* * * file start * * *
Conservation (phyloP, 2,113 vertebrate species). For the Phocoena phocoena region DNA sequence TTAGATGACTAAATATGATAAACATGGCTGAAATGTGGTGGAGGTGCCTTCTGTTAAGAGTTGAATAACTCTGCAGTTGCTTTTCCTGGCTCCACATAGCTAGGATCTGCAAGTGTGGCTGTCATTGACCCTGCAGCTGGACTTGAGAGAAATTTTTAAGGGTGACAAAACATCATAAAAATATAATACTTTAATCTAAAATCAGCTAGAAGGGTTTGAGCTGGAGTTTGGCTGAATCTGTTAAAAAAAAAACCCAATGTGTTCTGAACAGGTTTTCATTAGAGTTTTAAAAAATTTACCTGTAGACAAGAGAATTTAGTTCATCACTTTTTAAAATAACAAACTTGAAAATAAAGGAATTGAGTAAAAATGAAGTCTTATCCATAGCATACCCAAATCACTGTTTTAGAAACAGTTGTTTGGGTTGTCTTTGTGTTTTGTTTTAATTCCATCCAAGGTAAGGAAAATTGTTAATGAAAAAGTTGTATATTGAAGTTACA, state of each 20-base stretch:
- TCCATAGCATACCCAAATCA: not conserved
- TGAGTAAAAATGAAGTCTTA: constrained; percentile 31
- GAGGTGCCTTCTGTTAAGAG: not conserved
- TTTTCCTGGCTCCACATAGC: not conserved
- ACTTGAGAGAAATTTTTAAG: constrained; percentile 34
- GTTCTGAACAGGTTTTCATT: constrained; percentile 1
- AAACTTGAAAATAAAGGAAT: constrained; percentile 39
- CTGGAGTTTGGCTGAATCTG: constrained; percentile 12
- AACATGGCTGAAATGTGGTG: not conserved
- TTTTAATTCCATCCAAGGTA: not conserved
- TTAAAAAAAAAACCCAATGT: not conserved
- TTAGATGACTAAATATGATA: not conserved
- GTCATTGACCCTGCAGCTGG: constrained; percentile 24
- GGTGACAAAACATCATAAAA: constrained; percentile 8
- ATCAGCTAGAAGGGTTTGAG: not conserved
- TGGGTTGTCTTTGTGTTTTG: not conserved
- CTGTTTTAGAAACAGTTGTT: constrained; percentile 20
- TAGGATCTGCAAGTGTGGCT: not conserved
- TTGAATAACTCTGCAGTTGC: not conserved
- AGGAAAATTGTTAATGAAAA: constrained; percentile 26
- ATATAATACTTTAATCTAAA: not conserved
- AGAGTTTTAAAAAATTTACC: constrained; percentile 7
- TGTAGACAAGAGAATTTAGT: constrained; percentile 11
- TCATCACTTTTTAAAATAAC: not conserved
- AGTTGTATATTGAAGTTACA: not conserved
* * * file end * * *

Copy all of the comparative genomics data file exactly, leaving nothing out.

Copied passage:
Conservation (phyloP, 2,113 vertebrate species). For the Phocoena phocoena region DNA sequence TTAGATGACTAAATATGATAAACATGGCTGAAATGTGGTGGAGGTGCCTTCTGTTAAGAGTTGAATAACTCTGCAGTTGCTTTTCCTGGCTCCACATAGCTAGGATCTGCAAGTGTGGCTGTCATTGACCCTGCAGCTGGACTTGAGAGAAATTTTTAAGGGTGACAAAACATCATAAAAATATAATACTTTAATCTAAAATCAGCTAGAAGGGTTTGAGCTGGAGTTTGGCTGAATCTGTTAAAAAAAAAACCCAATGTGTTCTGAACAGGTTTTCATTAGAGTTTTAAAAAATTTACCTGTAGACAAGAGAATTTAGTTCATCACTTTTTAAAATAACAAACTTGAAAATAAAGGAATTGAGTAAAAATGAAGTCTTATCCATAGCATACCCAAATCACTGTTTTAGAAACAGTTGTTTGGGTTGTCTTTGTGTTTTGTTTTAATTCCATCCAAGGTAAGGAAAATTGTTAATGAAAAAGTTGTATATTGAAGTTACA, state of each 20-base stretch:
- TCCATAGCATACCCAAATCA: not conserved
- TGAGTAAAAATGAAGTCTTA: constrained; percentile 31
- GAGGTGCCTTCTGTTAAGAG: not conserved
- TTTTCCTGGCTCCACATAGC: not conserved
- ACTTGAGAGAAATTTTTAAG: constrained; percentile 34
- GTTCTGAACAGGTTTTCATT: constrained; percentile 1
- AAACTTGAAAATAAAGGAAT: constrained; percentile 39
- CTGGAGTTTGGCTGAATCTG: constrained; percentile 12
- AACATGGCTGAAATGTGGTG: not conserved
- TTTTAATTCCATCCAAGGTA: not conserved
- TTAAAAAAAAAACCCAATGT: not conserved
- TTAGATGACTAAATATGATA: not conserved
- GTCATTGACCCTGCAGCTGG: constrained; percentile 24
- GGTGACAAAACATCATAAAA: constrained; percentile 8
- ATCAGCTAGAAGGGTTTGAG: not conserved
- TGGGTTGTCTTTGTGTTTTG: not conserved
- CTGTTTTAGAAACAGTTGTT: constrained; percentile 20
- TAGGATCTGCAAGTGTGGCT: not conserved
- TTGAATAACTCTGCAGTTGC: not conserved
- AGGAAAATTGTTAATGAAAA: constrained; percentile 26
- ATATAATACTTTAATCTAAA: not conserved
- AGAGTTTTAAAAAATTTACC: constrained; percentile 7
- TGTAGACAAGAGAATTTAGT: constrained; percentile 11
- TCATCACTTTTTAAAATAAC: not conserved
- AGTTGTATATTGAAGTTACA: not conserved